That turned around when I re-framed this current period as my ‘transition to my new life’ and set myself some goals for my transition. One of my transition goals became ‘dignified management of our business’ while-ever it was retained. In that change of focus my daily work shifted sharply from being something that provided me with comfort and stability to one that provided me with an avenue of contribution. Without realising it at the time, my own needs had moved up from the self-focussed ‘I need protection and comfort’ to ‘I need to contribute and give back to society’. In the period since, I have channelled my days at work into being a fair, kind and balanced leader. In return I have received a feeling of accomplishment and contribution.

Community roles

Prior to my marriage ending I had been active in the community by voluntary involvement in an environment group. In my distraught state after my husband left me, I resigned from the group and not not returned. During my cocooning period of reflection when reviewing my beliefs, my mind drew a blank when I reached world affairs I had previously been vocal about. I became concerned my underlying beliefs had disintegrated and I was apathetic and uncaring. I now understand that in my state of crisis, I had to focus on my own survival as a priority. I had to heal myself before I could again begin to help other people.

About a year ago, I found that I had begun again to read articles about national and world issues. It was a defining moment for me. Gradually that moved to reading books, exploring websites and contributing by making comments on other’s blogs. That gave me a feeling of making a contribution, even in a small way. This has fed a growing strength inside me of my need to ‘give’ shifting slowly away from my basic need to ‘receive’ comforts.

My new role

One of my prime instincts within me is a need to care for others. This need was satisfied in my roles as wife and mother. The hole left for my nurturing instincts by my marriage collapsing was deep and painful. I felt my very purpose in life had disintegrated. Whilst I have since channelled those caring instincts into being the best mother, grand-mother, daughter, sister, friend and leader that I can be; I know that is not enough. I know that I have to move on to helping people less fortunate than myself.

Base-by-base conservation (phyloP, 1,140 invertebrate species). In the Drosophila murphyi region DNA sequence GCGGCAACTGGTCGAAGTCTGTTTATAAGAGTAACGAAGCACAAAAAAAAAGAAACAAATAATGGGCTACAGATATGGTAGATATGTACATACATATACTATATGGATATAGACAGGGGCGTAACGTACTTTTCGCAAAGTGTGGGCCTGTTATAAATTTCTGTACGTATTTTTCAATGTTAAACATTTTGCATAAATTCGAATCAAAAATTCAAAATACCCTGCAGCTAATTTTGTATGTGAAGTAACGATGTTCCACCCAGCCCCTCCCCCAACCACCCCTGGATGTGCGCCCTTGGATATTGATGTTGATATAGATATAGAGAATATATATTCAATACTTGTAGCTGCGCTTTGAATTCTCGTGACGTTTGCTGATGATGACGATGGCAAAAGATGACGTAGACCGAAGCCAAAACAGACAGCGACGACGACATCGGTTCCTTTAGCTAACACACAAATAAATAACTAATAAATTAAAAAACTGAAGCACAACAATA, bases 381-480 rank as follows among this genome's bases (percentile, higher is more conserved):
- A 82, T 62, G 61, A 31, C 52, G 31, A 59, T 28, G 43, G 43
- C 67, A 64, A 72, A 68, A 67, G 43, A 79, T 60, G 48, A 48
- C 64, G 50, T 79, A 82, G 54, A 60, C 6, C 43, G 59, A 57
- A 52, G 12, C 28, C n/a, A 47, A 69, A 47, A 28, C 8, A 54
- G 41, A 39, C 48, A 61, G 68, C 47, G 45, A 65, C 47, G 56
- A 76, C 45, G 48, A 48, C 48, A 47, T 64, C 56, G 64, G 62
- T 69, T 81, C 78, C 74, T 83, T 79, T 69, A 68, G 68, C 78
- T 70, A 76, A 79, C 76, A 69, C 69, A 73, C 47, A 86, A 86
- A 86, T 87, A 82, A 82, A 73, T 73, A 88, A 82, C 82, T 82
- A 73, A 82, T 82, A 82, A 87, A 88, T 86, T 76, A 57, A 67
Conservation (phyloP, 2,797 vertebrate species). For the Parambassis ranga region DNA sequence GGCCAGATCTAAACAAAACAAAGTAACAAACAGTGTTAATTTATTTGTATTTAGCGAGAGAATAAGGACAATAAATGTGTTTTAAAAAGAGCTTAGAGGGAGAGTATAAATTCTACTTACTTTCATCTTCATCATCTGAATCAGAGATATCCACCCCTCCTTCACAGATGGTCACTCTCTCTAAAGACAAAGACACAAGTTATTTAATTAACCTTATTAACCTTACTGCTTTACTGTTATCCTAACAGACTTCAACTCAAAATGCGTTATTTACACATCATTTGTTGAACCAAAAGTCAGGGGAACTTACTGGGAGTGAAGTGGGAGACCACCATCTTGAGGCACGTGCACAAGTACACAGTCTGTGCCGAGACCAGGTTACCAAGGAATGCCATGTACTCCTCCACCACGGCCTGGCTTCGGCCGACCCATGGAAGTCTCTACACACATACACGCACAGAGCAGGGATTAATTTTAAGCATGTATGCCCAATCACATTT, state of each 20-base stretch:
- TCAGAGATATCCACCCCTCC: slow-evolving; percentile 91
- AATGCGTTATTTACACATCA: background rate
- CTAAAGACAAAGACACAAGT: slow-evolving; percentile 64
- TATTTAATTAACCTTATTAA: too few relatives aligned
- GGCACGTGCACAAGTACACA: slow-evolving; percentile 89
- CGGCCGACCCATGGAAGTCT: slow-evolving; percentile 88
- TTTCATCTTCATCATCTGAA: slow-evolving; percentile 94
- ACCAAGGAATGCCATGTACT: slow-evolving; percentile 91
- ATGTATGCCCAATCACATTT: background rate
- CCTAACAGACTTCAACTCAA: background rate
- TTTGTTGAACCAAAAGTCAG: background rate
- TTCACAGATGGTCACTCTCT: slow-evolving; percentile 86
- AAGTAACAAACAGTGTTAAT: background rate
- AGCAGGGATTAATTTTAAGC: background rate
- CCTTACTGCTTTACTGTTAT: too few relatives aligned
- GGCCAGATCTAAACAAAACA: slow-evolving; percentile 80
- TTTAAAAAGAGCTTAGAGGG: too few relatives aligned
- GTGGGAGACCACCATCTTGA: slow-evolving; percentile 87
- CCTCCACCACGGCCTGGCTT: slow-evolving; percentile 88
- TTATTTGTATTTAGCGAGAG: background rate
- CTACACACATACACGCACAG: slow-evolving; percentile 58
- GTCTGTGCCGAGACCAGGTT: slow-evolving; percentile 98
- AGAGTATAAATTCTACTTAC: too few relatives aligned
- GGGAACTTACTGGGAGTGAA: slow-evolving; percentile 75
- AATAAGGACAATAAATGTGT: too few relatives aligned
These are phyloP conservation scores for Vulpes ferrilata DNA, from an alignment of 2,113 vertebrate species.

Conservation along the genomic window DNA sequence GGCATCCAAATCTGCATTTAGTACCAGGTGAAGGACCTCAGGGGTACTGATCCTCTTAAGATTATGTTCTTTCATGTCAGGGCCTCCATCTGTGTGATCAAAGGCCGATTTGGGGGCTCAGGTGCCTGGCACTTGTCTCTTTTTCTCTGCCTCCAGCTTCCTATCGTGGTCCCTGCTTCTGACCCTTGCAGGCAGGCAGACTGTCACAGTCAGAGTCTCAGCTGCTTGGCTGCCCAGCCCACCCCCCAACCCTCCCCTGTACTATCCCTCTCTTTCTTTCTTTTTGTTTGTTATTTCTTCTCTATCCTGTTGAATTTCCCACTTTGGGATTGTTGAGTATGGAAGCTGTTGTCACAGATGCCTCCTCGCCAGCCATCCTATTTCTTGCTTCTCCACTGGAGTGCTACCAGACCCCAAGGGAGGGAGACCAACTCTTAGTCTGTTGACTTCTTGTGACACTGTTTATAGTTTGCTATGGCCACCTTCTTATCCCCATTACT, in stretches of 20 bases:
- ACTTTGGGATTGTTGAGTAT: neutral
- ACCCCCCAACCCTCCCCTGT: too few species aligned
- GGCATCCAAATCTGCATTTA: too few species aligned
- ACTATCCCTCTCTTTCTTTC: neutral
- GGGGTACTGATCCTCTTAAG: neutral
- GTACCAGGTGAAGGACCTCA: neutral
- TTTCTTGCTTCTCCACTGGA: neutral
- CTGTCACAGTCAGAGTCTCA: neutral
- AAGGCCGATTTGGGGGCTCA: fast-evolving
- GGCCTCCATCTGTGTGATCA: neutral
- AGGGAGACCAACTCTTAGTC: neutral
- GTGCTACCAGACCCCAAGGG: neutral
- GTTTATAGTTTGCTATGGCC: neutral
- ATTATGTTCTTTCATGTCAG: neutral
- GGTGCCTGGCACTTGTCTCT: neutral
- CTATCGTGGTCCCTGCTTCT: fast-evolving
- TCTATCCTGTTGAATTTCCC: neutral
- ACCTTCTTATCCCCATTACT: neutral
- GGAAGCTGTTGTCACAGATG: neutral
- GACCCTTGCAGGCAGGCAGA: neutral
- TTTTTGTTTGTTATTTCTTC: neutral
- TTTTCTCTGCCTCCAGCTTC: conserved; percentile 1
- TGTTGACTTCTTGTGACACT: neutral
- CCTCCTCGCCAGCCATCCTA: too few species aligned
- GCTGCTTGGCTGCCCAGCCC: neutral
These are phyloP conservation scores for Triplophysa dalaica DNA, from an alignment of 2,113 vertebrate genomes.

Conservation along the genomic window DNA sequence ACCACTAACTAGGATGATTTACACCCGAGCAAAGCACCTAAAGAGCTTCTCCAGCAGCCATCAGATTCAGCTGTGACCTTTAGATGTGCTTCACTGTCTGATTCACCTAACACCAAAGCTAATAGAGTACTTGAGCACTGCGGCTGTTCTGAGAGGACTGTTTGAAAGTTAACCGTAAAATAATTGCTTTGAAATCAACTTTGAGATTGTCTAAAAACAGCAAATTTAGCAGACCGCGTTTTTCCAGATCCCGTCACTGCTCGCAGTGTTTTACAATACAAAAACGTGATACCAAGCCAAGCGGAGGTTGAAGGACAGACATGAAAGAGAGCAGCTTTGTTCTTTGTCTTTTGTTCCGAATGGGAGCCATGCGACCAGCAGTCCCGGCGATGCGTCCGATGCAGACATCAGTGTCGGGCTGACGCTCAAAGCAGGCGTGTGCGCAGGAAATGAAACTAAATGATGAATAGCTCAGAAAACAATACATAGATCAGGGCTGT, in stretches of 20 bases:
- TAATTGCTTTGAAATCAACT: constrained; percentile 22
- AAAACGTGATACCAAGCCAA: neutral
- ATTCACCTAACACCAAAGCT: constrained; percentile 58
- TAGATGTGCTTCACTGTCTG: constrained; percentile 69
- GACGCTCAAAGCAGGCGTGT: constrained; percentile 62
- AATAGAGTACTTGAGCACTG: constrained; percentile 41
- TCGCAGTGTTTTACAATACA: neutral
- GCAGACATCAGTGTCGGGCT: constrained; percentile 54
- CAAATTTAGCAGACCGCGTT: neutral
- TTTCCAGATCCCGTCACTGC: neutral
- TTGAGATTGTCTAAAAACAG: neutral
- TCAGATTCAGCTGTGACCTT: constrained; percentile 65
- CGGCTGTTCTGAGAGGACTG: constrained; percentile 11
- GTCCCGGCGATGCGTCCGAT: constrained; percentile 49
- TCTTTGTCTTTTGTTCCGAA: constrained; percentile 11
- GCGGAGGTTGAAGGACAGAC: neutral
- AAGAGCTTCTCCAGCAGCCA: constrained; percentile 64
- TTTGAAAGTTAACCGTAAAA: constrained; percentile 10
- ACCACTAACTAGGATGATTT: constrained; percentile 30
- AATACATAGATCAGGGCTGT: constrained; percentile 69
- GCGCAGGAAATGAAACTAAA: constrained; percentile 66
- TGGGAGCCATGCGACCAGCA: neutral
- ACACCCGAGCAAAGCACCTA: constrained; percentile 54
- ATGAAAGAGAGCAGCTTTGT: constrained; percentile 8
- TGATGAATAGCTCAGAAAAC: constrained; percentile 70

Last post I wrote “With the best of intentions of picking myself up, fixing myself up and getting back on the bike; I have come to realise that it is not me that needs fixing, it is the bike.”

My old bike (my drive) was being the best wife and mother that I could possibly be.

My new drive will be to find my voice and promote human welfare.

That will become my new bike.



Foundations of comfort – time and focus




I have been focussing on self-healing towards achieving a state of well-being and in that regard I have recently read another book on life-work balance. The author gives examples of how to ensure well-being by practicing meditation, tuning into nature, reducing stress, going for a walk, getting an extra hour’s sleep at night, and a myriad of other techniques.

It became obvious to me that some suggested activities the author was applying to her corporate executive lifestyle had helped me juggle my own mother – wife – career previous busy lifestyle; and these were the same or similar techniques that had provided me with comfort during my personal crisis. The parallel had not struck me before.

Then, as I was reading how the author suggested setting an alarm to ensure making enough time for important things (like sleeping); the penny dropped.

This is not what I want.

I do not want to have to set an alarm in order to sandwich my life in between ‘busy’ and ‘stressful’ and ‘other’. I do not want to achieve a comfortable ‘work-life’ balance. I want a life balance. I do not want to schedule comforting activities into a busy lifestyle. My ‘foundations of comfort’ are not what I want for my comfort, they are what I want for my life.

With the best of intentions of picking myself up, fixing myself up and getting back on the bike; I have come to realise that it is not me that needs fixing, it is the bike.




Foundations of comfort – I am significant


ID-10045481. digitalartAbout eighteen months ago I was in a phase of playing inspirational songs to make me feel better and my favourite one at the time was ‘I am woman’ by Helen Reddy. I happened to mention it to my accountant who laughed telling me that as I was an intelligent, capable, resourceful woman. Therefore he could not understand why I would need to play inspirational songs to make me feel better.